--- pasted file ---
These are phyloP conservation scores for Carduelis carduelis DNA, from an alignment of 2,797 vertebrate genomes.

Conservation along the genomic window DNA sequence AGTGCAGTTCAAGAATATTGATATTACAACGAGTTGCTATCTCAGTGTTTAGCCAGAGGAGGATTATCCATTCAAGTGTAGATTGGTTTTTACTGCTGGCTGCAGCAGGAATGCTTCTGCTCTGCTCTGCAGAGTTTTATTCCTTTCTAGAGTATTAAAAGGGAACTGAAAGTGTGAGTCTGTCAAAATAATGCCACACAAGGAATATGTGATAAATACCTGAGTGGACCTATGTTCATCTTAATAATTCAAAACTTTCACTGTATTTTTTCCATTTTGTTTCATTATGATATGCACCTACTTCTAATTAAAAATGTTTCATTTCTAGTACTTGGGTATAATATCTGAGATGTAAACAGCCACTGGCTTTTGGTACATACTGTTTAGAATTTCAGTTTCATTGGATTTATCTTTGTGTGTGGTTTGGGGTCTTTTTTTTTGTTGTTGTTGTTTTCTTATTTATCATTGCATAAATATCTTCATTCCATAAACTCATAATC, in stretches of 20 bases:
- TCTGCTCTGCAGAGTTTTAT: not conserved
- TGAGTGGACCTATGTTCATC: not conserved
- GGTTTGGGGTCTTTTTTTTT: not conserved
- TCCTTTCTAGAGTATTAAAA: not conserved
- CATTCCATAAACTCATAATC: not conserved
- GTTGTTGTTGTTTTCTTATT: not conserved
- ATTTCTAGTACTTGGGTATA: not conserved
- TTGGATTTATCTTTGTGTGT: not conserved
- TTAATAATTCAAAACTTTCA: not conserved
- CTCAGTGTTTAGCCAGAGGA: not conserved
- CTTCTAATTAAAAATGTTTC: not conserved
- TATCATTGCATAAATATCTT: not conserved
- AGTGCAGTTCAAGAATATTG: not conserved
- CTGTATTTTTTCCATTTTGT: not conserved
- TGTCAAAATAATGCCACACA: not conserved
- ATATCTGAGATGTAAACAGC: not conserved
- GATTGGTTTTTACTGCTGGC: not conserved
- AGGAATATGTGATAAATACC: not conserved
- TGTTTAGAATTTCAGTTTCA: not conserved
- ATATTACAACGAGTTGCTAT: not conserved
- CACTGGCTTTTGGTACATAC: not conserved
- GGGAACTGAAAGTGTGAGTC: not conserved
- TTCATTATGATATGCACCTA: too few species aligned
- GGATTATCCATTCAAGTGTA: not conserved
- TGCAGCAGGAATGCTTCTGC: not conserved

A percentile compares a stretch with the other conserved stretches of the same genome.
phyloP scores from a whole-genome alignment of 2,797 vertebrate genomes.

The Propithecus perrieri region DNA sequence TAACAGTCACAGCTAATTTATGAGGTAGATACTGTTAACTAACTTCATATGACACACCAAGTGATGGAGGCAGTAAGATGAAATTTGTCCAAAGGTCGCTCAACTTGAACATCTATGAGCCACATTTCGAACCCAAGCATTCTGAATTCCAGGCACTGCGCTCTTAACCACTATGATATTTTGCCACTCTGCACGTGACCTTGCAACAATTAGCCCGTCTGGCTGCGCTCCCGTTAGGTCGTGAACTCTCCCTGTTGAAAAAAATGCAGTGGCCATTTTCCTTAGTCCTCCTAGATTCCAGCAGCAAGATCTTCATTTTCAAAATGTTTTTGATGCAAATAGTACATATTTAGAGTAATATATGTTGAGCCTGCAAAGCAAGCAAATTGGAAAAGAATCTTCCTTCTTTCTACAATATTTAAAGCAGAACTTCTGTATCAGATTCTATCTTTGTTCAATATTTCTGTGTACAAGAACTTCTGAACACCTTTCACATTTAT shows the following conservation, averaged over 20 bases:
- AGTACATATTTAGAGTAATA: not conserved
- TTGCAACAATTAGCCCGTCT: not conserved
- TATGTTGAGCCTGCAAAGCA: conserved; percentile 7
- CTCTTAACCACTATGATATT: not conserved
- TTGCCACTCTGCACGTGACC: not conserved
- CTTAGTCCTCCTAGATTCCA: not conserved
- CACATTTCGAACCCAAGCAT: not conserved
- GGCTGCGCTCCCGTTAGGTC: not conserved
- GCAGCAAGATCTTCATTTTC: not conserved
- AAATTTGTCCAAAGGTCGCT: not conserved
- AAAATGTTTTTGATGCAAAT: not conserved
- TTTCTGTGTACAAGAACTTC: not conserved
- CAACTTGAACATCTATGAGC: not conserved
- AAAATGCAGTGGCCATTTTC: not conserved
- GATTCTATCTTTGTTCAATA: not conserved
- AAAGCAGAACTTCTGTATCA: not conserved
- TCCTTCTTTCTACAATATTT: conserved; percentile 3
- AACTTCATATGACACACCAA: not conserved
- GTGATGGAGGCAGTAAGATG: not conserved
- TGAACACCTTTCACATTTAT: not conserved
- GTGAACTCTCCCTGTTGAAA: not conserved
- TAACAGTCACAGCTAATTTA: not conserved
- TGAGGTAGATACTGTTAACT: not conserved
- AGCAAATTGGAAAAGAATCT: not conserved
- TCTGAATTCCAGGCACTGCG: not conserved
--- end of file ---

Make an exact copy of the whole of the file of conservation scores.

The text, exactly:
These are phyloP conservation scores for Carduelis carduelis DNA, from an alignment of 2,797 vertebrate genomes.

Conservation along the genomic window DNA sequence AGTGCAGTTCAAGAATATTGATATTACAACGAGTTGCTATCTCAGTGTTTAGCCAGAGGAGGATTATCCATTCAAGTGTAGATTGGTTTTTACTGCTGGCTGCAGCAGGAATGCTTCTGCTCTGCTCTGCAGAGTTTTATTCCTTTCTAGAGTATTAAAAGGGAACTGAAAGTGTGAGTCTGTCAAAATAATGCCACACAAGGAATATGTGATAAATACCTGAGTGGACCTATGTTCATCTTAATAATTCAAAACTTTCACTGTATTTTTTCCATTTTGTTTCATTATGATATGCACCTACTTCTAATTAAAAATGTTTCATTTCTAGTACTTGGGTATAATATCTGAGATGTAAACAGCCACTGGCTTTTGGTACATACTGTTTAGAATTTCAGTTTCATTGGATTTATCTTTGTGTGTGGTTTGGGGTCTTTTTTTTTGTTGTTGTTGTTTTCTTATTTATCATTGCATAAATATCTTCATTCCATAAACTCATAATC, in stretches of 20 bases:
- TCTGCTCTGCAGAGTTTTAT: not conserved
- TGAGTGGACCTATGTTCATC: not conserved
- GGTTTGGGGTCTTTTTTTTT: not conserved
- TCCTTTCTAGAGTATTAAAA: not conserved
- CATTCCATAAACTCATAATC: not conserved
- GTTGTTGTTGTTTTCTTATT: not conserved
- ATTTCTAGTACTTGGGTATA: not conserved
- TTGGATTTATCTTTGTGTGT: not conserved
- TTAATAATTCAAAACTTTCA: not conserved
- CTCAGTGTTTAGCCAGAGGA: not conserved
- CTTCTAATTAAAAATGTTTC: not conserved
- TATCATTGCATAAATATCTT: not conserved
- AGTGCAGTTCAAGAATATTG: not conserved
- CTGTATTTTTTCCATTTTGT: not conserved
- TGTCAAAATAATGCCACACA: not conserved
- ATATCTGAGATGTAAACAGC: not conserved
- GATTGGTTTTTACTGCTGGC: not conserved
- AGGAATATGTGATAAATACC: not conserved
- TGTTTAGAATTTCAGTTTCA: not conserved
- ATATTACAACGAGTTGCTAT: not conserved
- CACTGGCTTTTGGTACATAC: not conserved
- GGGAACTGAAAGTGTGAGTC: not conserved
- TTCATTATGATATGCACCTA: too few species aligned
- GGATTATCCATTCAAGTGTA: not conserved
- TGCAGCAGGAATGCTTCTGC: not conserved

A percentile compares a stretch with the other conserved stretches of the same genome.
phyloP scores from a whole-genome alignment of 2,797 vertebrate genomes.

The Propithecus perrieri region DNA sequence TAACAGTCACAGCTAATTTATGAGGTAGATACTGTTAACTAACTTCATATGACACACCAAGTGATGGAGGCAGTAAGATGAAATTTGTCCAAAGGTCGCTCAACTTGAACATCTATGAGCCACATTTCGAACCCAAGCATTCTGAATTCCAGGCACTGCGCTCTTAACCACTATGATATTTTGCCACTCTGCACGTGACCTTGCAACAATTAGCCCGTCTGGCTGCGCTCCCGTTAGGTCGTGAACTCTCCCTGTTGAAAAAAATGCAGTGGCCATTTTCCTTAGTCCTCCTAGATTCCAGCAGCAAGATCTTCATTTTCAAAATGTTTTTGATGCAAATAGTACATATTTAGAGTAATATATGTTGAGCCTGCAAAGCAAGCAAATTGGAAAAGAATCTTCCTTCTTTCTACAATATTTAAAGCAGAACTTCTGTATCAGATTCTATCTTTGTTCAATATTTCTGTGTACAAGAACTTCTGAACACCTTTCACATTTAT shows the following conservation, averaged over 20 bases:
- AGTACATATTTAGAGTAATA: not conserved
- TTGCAACAATTAGCCCGTCT: not conserved
- TATGTTGAGCCTGCAAAGCA: conserved; percentile 7
- CTCTTAACCACTATGATATT: not conserved
- TTGCCACTCTGCACGTGACC: not conserved
- CTTAGTCCTCCTAGATTCCA: not conserved
- CACATTTCGAACCCAAGCAT: not conserved
- GGCTGCGCTCCCGTTAGGTC: not conserved
- GCAGCAAGATCTTCATTTTC: not conserved
- AAATTTGTCCAAAGGTCGCT: not conserved
- AAAATGTTTTTGATGCAAAT: not conserved
- TTTCTGTGTACAAGAACTTC: not conserved
- CAACTTGAACATCTATGAGC: not conserved
- AAAATGCAGTGGCCATTTTC: not conserved
- GATTCTATCTTTGTTCAATA: not conserved
- AAAGCAGAACTTCTGTATCA: not conserved
- TCCTTCTTTCTACAATATTT: conserved; percentile 3
- AACTTCATATGACACACCAA: not conserved
- GTGATGGAGGCAGTAAGATG: not conserved
- TGAACACCTTTCACATTTAT: not conserved
- GTGAACTCTCCCTGTTGAAA: not conserved
- TAACAGTCACAGCTAATTTA: not conserved
- TGAGGTAGATACTGTTAACT: not conserved
- AGCAAATTGGAAAAGAATCT: not conserved
- TCTGAATTCCAGGCACTGCG: not conserved